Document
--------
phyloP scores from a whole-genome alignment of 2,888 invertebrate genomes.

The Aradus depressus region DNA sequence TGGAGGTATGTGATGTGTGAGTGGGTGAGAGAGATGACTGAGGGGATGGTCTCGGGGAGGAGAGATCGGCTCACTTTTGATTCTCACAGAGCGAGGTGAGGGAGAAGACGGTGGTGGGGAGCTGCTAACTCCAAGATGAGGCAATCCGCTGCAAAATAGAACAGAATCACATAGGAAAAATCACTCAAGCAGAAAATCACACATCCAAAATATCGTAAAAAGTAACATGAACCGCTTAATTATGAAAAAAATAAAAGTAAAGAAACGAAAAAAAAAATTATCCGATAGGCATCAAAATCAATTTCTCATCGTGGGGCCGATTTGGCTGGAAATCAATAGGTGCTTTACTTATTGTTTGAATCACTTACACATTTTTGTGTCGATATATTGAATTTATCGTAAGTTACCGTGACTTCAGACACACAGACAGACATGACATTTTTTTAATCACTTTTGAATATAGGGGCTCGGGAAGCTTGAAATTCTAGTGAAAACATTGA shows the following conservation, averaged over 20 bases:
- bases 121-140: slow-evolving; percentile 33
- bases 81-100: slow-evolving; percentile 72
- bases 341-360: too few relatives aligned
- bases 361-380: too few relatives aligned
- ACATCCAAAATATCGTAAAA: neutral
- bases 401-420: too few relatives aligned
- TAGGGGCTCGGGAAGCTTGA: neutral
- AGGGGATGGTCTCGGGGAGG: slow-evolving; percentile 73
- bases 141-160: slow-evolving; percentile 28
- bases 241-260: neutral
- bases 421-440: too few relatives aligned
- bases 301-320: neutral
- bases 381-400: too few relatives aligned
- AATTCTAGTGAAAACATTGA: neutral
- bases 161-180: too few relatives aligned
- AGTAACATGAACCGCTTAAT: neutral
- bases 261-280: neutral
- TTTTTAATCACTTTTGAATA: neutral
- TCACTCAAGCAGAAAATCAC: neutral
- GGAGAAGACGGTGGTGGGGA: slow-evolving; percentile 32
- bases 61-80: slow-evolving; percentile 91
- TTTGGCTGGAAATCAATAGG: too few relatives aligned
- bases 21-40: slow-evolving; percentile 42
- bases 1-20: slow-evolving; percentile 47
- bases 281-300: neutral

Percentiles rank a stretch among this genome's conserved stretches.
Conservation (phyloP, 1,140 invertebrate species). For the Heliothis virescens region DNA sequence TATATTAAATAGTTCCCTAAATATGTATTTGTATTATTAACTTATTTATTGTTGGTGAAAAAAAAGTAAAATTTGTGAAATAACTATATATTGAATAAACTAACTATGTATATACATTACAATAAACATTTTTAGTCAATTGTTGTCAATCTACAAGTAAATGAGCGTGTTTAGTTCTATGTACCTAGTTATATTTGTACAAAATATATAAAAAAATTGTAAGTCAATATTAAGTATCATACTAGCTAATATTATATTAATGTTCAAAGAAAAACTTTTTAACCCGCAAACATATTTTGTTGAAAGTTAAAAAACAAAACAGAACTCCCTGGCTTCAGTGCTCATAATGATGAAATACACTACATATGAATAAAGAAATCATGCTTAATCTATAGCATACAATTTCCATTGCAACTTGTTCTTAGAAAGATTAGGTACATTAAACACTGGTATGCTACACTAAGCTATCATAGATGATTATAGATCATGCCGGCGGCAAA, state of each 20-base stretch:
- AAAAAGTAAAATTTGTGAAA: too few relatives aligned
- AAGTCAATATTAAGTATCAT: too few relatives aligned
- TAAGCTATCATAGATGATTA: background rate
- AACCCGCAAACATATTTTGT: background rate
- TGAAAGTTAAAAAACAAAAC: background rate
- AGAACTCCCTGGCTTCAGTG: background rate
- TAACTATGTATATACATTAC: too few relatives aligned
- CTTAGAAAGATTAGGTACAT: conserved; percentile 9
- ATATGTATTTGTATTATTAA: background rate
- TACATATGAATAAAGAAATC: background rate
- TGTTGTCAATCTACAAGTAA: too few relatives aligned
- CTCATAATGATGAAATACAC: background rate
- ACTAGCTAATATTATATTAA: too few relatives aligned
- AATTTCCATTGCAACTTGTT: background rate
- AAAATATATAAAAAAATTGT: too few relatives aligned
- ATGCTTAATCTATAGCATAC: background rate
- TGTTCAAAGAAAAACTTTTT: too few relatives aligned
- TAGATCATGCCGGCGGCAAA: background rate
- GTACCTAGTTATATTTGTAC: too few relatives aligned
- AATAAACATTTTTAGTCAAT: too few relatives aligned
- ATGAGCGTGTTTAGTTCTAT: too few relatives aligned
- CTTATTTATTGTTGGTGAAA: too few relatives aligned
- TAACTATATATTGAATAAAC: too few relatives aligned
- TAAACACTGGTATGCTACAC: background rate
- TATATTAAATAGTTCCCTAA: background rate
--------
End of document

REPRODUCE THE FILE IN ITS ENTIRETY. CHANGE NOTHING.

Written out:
phyloP scores from a whole-genome alignment of 2,888 invertebrate genomes.

The Aradus depressus region DNA sequence TGGAGGTATGTGATGTGTGAGTGGGTGAGAGAGATGACTGAGGGGATGGTCTCGGGGAGGAGAGATCGGCTCACTTTTGATTCTCACAGAGCGAGGTGAGGGAGAAGACGGTGGTGGGGAGCTGCTAACTCCAAGATGAGGCAATCCGCTGCAAAATAGAACAGAATCACATAGGAAAAATCACTCAAGCAGAAAATCACACATCCAAAATATCGTAAAAAGTAACATGAACCGCTTAATTATGAAAAAAATAAAAGTAAAGAAACGAAAAAAAAAATTATCCGATAGGCATCAAAATCAATTTCTCATCGTGGGGCCGATTTGGCTGGAAATCAATAGGTGCTTTACTTATTGTTTGAATCACTTACACATTTTTGTGTCGATATATTGAATTTATCGTAAGTTACCGTGACTTCAGACACACAGACAGACATGACATTTTTTTAATCACTTTTGAATATAGGGGCTCGGGAAGCTTGAAATTCTAGTGAAAACATTGA shows the following conservation, averaged over 20 bases:
- bases 121-140: slow-evolving; percentile 33
- bases 81-100: slow-evolving; percentile 72
- bases 341-360: too few relatives aligned
- bases 361-380: too few relatives aligned
- ACATCCAAAATATCGTAAAA: neutral
- bases 401-420: too few relatives aligned
- TAGGGGCTCGGGAAGCTTGA: neutral
- AGGGGATGGTCTCGGGGAGG: slow-evolving; percentile 73
- bases 141-160: slow-evolving; percentile 28
- bases 241-260: neutral
- bases 421-440: too few relatives aligned
- bases 301-320: neutral
- bases 381-400: too few relatives aligned
- AATTCTAGTGAAAACATTGA: neutral
- bases 161-180: too few relatives aligned
- AGTAACATGAACCGCTTAAT: neutral
- bases 261-280: neutral
- TTTTTAATCACTTTTGAATA: neutral
- TCACTCAAGCAGAAAATCAC: neutral
- GGAGAAGACGGTGGTGGGGA: slow-evolving; percentile 32
- bases 61-80: slow-evolving; percentile 91
- TTTGGCTGGAAATCAATAGG: too few relatives aligned
- bases 21-40: slow-evolving; percentile 42
- bases 1-20: slow-evolving; percentile 47
- bases 281-300: neutral

Percentiles rank a stretch among this genome's conserved stretches.
Conservation (phyloP, 1,140 invertebrate species). For the Heliothis virescens region DNA sequence TATATTAAATAGTTCCCTAAATATGTATTTGTATTATTAACTTATTTATTGTTGGTGAAAAAAAAGTAAAATTTGTGAAATAACTATATATTGAATAAACTAACTATGTATATACATTACAATAAACATTTTTAGTCAATTGTTGTCAATCTACAAGTAAATGAGCGTGTTTAGTTCTATGTACCTAGTTATATTTGTACAAAATATATAAAAAAATTGTAAGTCAATATTAAGTATCATACTAGCTAATATTATATTAATGTTCAAAGAAAAACTTTTTAACCCGCAAACATATTTTGTTGAAAGTTAAAAAACAAAACAGAACTCCCTGGCTTCAGTGCTCATAATGATGAAATACACTACATATGAATAAAGAAATCATGCTTAATCTATAGCATACAATTTCCATTGCAACTTGTTCTTAGAAAGATTAGGTACATTAAACACTGGTATGCTACACTAAGCTATCATAGATGATTATAGATCATGCCGGCGGCAAA, state of each 20-base stretch:
- AAAAAGTAAAATTTGTGAAA: too few relatives aligned
- AAGTCAATATTAAGTATCAT: too few relatives aligned
- TAAGCTATCATAGATGATTA: background rate
- AACCCGCAAACATATTTTGT: background rate
- TGAAAGTTAAAAAACAAAAC: background rate
- AGAACTCCCTGGCTTCAGTG: background rate
- TAACTATGTATATACATTAC: too few relatives aligned
- CTTAGAAAGATTAGGTACAT: conserved; percentile 9
- ATATGTATTTGTATTATTAA: background rate
- TACATATGAATAAAGAAATC: background rate
- TGTTGTCAATCTACAAGTAA: too few relatives aligned
- CTCATAATGATGAAATACAC: background rate
- ACTAGCTAATATTATATTAA: too few relatives aligned
- AATTTCCATTGCAACTTGTT: background rate
- AAAATATATAAAAAAATTGT: too few relatives aligned
- ATGCTTAATCTATAGCATAC: background rate
- TGTTCAAAGAAAAACTTTTT: too few relatives aligned
- TAGATCATGCCGGCGGCAAA: background rate
- GTACCTAGTTATATTTGTAC: too few relatives aligned
- AATAAACATTTTTAGTCAAT: too few relatives aligned
- ATGAGCGTGTTTAGTTCTAT: too few relatives aligned
- CTTATTTATTGTTGGTGAAA: too few relatives aligned
- TAACTATATATTGAATAAAC: too few relatives aligned
- TAAACACTGGTATGCTACAC: background rate
- TATATTAAATAGTTCCCTAA: background rate